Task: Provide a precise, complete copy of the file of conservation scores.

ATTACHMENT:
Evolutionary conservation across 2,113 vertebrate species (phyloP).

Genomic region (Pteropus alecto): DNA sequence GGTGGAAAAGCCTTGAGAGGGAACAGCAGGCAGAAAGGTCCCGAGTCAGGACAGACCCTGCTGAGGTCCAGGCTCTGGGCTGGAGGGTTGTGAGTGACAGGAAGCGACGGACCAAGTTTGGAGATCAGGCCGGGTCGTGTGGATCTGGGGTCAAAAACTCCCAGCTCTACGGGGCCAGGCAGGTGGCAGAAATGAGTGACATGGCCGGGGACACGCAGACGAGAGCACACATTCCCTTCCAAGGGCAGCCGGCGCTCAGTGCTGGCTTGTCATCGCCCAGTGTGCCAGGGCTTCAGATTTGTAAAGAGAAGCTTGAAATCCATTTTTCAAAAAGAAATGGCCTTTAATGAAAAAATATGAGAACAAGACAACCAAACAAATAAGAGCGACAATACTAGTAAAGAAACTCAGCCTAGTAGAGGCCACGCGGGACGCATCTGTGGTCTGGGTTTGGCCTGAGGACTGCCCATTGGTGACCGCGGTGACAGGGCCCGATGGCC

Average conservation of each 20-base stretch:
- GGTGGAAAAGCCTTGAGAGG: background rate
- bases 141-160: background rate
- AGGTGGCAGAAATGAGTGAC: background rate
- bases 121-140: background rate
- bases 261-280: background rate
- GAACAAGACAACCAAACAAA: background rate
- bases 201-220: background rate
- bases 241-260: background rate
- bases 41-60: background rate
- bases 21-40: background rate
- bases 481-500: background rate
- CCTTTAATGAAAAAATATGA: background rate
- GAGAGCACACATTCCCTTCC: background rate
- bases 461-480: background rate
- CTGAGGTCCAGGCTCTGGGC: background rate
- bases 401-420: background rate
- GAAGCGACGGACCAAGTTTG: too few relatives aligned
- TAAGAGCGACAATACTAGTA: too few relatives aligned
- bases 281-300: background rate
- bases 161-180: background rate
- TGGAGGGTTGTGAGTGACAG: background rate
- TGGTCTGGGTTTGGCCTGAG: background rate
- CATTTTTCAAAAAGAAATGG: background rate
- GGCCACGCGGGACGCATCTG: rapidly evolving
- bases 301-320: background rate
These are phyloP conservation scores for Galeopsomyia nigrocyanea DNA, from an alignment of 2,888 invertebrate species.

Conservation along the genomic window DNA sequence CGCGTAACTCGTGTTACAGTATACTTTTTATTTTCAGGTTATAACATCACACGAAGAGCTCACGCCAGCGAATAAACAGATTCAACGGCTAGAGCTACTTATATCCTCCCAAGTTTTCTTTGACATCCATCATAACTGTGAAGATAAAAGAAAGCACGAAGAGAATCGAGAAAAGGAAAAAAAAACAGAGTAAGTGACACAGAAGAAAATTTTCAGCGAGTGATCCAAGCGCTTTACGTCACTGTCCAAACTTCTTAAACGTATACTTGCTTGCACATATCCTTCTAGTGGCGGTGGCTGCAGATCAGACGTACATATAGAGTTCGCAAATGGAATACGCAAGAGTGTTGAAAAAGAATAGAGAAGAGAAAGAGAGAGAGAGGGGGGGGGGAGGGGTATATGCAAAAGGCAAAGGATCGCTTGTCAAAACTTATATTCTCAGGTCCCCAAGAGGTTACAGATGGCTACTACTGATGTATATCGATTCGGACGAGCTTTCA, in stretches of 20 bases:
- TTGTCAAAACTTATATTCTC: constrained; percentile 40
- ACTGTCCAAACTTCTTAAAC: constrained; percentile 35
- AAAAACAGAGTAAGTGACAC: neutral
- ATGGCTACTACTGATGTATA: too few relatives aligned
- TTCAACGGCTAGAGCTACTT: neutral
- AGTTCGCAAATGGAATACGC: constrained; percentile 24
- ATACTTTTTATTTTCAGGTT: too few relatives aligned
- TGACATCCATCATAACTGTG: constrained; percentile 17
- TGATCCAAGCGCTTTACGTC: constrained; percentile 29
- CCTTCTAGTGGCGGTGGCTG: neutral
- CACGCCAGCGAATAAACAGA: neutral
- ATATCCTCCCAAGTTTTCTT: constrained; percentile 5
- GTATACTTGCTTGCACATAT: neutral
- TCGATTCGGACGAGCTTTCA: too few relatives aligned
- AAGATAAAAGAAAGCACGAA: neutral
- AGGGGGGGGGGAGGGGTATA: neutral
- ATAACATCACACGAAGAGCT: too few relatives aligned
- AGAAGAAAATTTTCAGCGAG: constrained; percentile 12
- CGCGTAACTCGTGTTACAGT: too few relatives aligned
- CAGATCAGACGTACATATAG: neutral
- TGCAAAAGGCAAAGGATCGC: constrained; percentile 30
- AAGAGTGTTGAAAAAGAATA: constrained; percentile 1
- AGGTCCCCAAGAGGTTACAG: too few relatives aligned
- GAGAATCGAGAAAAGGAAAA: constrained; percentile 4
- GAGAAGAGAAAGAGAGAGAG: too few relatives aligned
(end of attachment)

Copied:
Evolutionary conservation across 2,113 vertebrate species (phyloP).

Genomic region (Pteropus alecto): DNA sequence GGTGGAAAAGCCTTGAGAGGGAACAGCAGGCAGAAAGGTCCCGAGTCAGGACAGACCCTGCTGAGGTCCAGGCTCTGGGCTGGAGGGTTGTGAGTGACAGGAAGCGACGGACCAAGTTTGGAGATCAGGCCGGGTCGTGTGGATCTGGGGTCAAAAACTCCCAGCTCTACGGGGCCAGGCAGGTGGCAGAAATGAGTGACATGGCCGGGGACACGCAGACGAGAGCACACATTCCCTTCCAAGGGCAGCCGGCGCTCAGTGCTGGCTTGTCATCGCCCAGTGTGCCAGGGCTTCAGATTTGTAAAGAGAAGCTTGAAATCCATTTTTCAAAAAGAAATGGCCTTTAATGAAAAAATATGAGAACAAGACAACCAAACAAATAAGAGCGACAATACTAGTAAAGAAACTCAGCCTAGTAGAGGCCACGCGGGACGCATCTGTGGTCTGGGTTTGGCCTGAGGACTGCCCATTGGTGACCGCGGTGACAGGGCCCGATGGCC

Average conservation of each 20-base stretch:
- GGTGGAAAAGCCTTGAGAGG: background rate
- bases 141-160: background rate
- AGGTGGCAGAAATGAGTGAC: background rate
- bases 121-140: background rate
- bases 261-280: background rate
- GAACAAGACAACCAAACAAA: background rate
- bases 201-220: background rate
- bases 241-260: background rate
- bases 41-60: background rate
- bases 21-40: background rate
- bases 481-500: background rate
- CCTTTAATGAAAAAATATGA: background rate
- GAGAGCACACATTCCCTTCC: background rate
- bases 461-480: background rate
- CTGAGGTCCAGGCTCTGGGC: background rate
- bases 401-420: background rate
- GAAGCGACGGACCAAGTTTG: too few relatives aligned
- TAAGAGCGACAATACTAGTA: too few relatives aligned
- bases 281-300: background rate
- bases 161-180: background rate
- TGGAGGGTTGTGAGTGACAG: background rate
- TGGTCTGGGTTTGGCCTGAG: background rate
- CATTTTTCAAAAAGAAATGG: background rate
- GGCCACGCGGGACGCATCTG: rapidly evolving
- bases 301-320: background rate
These are phyloP conservation scores for Galeopsomyia nigrocyanea DNA, from an alignment of 2,888 invertebrate species.

Conservation along the genomic window DNA sequence CGCGTAACTCGTGTTACAGTATACTTTTTATTTTCAGGTTATAACATCACACGAAGAGCTCACGCCAGCGAATAAACAGATTCAACGGCTAGAGCTACTTATATCCTCCCAAGTTTTCTTTGACATCCATCATAACTGTGAAGATAAAAGAAAGCACGAAGAGAATCGAGAAAAGGAAAAAAAAACAGAGTAAGTGACACAGAAGAAAATTTTCAGCGAGTGATCCAAGCGCTTTACGTCACTGTCCAAACTTCTTAAACGTATACTTGCTTGCACATATCCTTCTAGTGGCGGTGGCTGCAGATCAGACGTACATATAGAGTTCGCAAATGGAATACGCAAGAGTGTTGAAAAAGAATAGAGAAGAGAAAGAGAGAGAGAGGGGGGGGGGAGGGGTATATGCAAAAGGCAAAGGATCGCTTGTCAAAACTTATATTCTCAGGTCCCCAAGAGGTTACAGATGGCTACTACTGATGTATATCGATTCGGACGAGCTTTCA, in stretches of 20 bases:
- TTGTCAAAACTTATATTCTC: constrained; percentile 40
- ACTGTCCAAACTTCTTAAAC: constrained; percentile 35
- AAAAACAGAGTAAGTGACAC: neutral
- ATGGCTACTACTGATGTATA: too few relatives aligned
- TTCAACGGCTAGAGCTACTT: neutral
- AGTTCGCAAATGGAATACGC: constrained; percentile 24
- ATACTTTTTATTTTCAGGTT: too few relatives aligned
- TGACATCCATCATAACTGTG: constrained; percentile 17
- TGATCCAAGCGCTTTACGTC: constrained; percentile 29
- CCTTCTAGTGGCGGTGGCTG: neutral
- CACGCCAGCGAATAAACAGA: neutral
- ATATCCTCCCAAGTTTTCTT: constrained; percentile 5
- GTATACTTGCTTGCACATAT: neutral
- TCGATTCGGACGAGCTTTCA: too few relatives aligned
- AAGATAAAAGAAAGCACGAA: neutral
- AGGGGGGGGGGAGGGGTATA: neutral
- ATAACATCACACGAAGAGCT: too few relatives aligned
- AGAAGAAAATTTTCAGCGAG: constrained; percentile 12
- CGCGTAACTCGTGTTACAGT: too few relatives aligned
- CAGATCAGACGTACATATAG: neutral
- TGCAAAAGGCAAAGGATCGC: constrained; percentile 30
- AAGAGTGTTGAAAAAGAATA: constrained; percentile 1
- AGGTCCCCAAGAGGTTACAG: too few relatives aligned
- GAGAATCGAGAAAAGGAAAA: constrained; percentile 4
- GAGAAGAGAAAGAGAGAGAG: too few relatives aligned